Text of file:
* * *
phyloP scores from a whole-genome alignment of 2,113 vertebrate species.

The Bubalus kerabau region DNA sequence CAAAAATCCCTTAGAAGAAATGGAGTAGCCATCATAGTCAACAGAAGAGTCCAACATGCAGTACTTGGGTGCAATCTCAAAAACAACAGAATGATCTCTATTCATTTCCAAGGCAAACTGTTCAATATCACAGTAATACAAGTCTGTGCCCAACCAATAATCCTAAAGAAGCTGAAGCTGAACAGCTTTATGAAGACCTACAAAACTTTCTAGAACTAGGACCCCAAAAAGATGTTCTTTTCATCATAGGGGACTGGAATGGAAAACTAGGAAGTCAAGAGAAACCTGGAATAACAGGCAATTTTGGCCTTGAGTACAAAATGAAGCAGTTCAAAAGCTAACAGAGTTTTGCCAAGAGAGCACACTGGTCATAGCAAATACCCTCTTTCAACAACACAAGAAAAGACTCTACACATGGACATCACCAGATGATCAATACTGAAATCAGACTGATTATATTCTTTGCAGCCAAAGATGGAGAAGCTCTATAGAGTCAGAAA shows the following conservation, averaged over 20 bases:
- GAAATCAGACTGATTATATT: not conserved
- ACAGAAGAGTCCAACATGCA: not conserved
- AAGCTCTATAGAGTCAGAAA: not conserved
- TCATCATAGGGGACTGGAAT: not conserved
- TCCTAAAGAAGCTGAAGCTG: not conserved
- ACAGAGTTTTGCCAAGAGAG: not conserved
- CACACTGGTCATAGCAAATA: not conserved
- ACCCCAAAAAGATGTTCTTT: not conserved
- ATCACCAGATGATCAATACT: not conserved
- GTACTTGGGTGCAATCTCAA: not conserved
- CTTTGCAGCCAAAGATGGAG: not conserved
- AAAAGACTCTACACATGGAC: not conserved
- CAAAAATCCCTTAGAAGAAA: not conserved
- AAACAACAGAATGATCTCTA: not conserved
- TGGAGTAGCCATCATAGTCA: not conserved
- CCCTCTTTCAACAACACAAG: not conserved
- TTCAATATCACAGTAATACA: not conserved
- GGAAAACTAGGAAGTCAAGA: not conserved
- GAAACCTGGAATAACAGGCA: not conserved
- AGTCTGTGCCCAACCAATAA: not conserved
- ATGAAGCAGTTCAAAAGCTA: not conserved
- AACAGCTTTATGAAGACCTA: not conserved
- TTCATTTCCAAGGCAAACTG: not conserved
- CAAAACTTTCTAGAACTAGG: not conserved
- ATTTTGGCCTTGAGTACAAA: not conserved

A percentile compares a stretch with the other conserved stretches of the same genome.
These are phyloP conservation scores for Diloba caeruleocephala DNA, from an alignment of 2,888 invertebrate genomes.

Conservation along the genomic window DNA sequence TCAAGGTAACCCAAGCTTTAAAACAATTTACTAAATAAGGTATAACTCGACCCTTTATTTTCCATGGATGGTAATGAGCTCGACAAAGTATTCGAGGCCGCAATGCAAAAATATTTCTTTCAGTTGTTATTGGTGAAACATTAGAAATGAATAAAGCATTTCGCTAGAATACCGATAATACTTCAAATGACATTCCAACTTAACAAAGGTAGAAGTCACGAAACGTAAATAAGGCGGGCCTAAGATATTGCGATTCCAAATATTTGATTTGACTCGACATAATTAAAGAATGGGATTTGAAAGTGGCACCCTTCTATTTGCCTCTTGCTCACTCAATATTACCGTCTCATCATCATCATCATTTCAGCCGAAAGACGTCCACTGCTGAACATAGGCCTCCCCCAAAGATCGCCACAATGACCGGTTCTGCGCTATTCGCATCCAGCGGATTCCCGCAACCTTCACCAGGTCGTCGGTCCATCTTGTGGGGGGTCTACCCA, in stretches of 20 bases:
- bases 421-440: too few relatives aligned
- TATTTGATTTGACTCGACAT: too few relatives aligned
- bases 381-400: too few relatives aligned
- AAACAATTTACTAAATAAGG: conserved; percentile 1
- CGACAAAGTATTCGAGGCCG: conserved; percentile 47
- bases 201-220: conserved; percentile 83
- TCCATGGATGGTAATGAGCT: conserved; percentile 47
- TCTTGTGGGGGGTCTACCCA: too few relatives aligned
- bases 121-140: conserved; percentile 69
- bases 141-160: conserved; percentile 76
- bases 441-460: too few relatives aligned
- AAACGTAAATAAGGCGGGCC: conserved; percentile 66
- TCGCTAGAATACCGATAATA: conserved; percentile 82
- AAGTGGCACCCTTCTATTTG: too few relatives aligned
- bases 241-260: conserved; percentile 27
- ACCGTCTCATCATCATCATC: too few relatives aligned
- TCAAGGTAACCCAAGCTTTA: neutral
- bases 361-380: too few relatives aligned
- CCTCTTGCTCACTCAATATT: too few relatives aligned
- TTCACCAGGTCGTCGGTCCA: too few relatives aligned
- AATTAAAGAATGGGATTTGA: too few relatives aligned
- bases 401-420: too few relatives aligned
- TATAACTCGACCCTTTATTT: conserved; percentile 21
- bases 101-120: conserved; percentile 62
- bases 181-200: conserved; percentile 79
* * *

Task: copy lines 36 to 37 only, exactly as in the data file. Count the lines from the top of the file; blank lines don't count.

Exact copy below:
- bases 201-220: conserved; percentile 83
- TCCATGGATGGTAATGAGCT: conserved; percentile 47